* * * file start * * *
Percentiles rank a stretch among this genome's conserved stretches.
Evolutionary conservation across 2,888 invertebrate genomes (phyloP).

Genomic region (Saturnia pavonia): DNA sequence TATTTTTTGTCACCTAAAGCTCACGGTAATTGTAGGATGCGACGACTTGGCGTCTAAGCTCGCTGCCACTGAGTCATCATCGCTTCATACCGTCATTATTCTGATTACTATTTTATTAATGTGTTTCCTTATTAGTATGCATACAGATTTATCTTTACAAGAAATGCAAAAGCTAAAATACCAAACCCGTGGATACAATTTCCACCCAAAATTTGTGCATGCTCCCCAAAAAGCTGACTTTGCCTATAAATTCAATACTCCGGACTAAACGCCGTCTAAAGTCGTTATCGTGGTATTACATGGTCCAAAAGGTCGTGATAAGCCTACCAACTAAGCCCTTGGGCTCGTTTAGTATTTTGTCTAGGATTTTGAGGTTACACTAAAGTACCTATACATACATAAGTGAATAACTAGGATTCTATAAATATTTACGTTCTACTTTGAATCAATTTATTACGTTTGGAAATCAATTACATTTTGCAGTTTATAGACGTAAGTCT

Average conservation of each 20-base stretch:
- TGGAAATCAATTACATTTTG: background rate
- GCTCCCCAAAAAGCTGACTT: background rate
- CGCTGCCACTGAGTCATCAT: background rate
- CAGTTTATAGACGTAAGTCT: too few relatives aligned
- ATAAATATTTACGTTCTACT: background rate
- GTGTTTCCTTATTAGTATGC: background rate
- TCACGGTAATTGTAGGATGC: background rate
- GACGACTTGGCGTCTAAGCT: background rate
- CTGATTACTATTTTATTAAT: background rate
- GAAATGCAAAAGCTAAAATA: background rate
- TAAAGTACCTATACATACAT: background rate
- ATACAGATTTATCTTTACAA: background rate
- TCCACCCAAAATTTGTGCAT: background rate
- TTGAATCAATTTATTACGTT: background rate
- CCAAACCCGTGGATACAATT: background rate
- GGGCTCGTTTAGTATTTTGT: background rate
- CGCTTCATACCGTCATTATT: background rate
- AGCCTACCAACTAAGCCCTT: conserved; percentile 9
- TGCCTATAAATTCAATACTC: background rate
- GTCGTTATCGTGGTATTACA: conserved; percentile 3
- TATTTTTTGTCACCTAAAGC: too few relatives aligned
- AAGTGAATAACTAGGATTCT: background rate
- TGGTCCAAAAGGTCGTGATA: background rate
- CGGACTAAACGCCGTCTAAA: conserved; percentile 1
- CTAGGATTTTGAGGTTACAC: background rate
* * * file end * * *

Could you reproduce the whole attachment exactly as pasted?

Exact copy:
Percentiles rank a stretch among this genome's conserved stretches.
Evolutionary conservation across 2,888 invertebrate genomes (phyloP).

Genomic region (Saturnia pavonia): DNA sequence TATTTTTTGTCACCTAAAGCTCACGGTAATTGTAGGATGCGACGACTTGGCGTCTAAGCTCGCTGCCACTGAGTCATCATCGCTTCATACCGTCATTATTCTGATTACTATTTTATTAATGTGTTTCCTTATTAGTATGCATACAGATTTATCTTTACAAGAAATGCAAAAGCTAAAATACCAAACCCGTGGATACAATTTCCACCCAAAATTTGTGCATGCTCCCCAAAAAGCTGACTTTGCCTATAAATTCAATACTCCGGACTAAACGCCGTCTAAAGTCGTTATCGTGGTATTACATGGTCCAAAAGGTCGTGATAAGCCTACCAACTAAGCCCTTGGGCTCGTTTAGTATTTTGTCTAGGATTTTGAGGTTACACTAAAGTACCTATACATACATAAGTGAATAACTAGGATTCTATAAATATTTACGTTCTACTTTGAATCAATTTATTACGTTTGGAAATCAATTACATTTTGCAGTTTATAGACGTAAGTCT

Average conservation of each 20-base stretch:
- TGGAAATCAATTACATTTTG: background rate
- GCTCCCCAAAAAGCTGACTT: background rate
- CGCTGCCACTGAGTCATCAT: background rate
- CAGTTTATAGACGTAAGTCT: too few relatives aligned
- ATAAATATTTACGTTCTACT: background rate
- GTGTTTCCTTATTAGTATGC: background rate
- TCACGGTAATTGTAGGATGC: background rate
- GACGACTTGGCGTCTAAGCT: background rate
- CTGATTACTATTTTATTAAT: background rate
- GAAATGCAAAAGCTAAAATA: background rate
- TAAAGTACCTATACATACAT: background rate
- ATACAGATTTATCTTTACAA: background rate
- TCCACCCAAAATTTGTGCAT: background rate
- TTGAATCAATTTATTACGTT: background rate
- CCAAACCCGTGGATACAATT: background rate
- GGGCTCGTTTAGTATTTTGT: background rate
- CGCTTCATACCGTCATTATT: background rate
- AGCCTACCAACTAAGCCCTT: conserved; percentile 9
- TGCCTATAAATTCAATACTC: background rate
- GTCGTTATCGTGGTATTACA: conserved; percentile 3
- TATTTTTTGTCACCTAAAGC: too few relatives aligned
- AAGTGAATAACTAGGATTCT: background rate
- TGGTCCAAAAGGTCGTGATA: background rate
- CGGACTAAACGCCGTCTAAA: conserved; percentile 1
- CTAGGATTTTGAGGTTACAC: background rate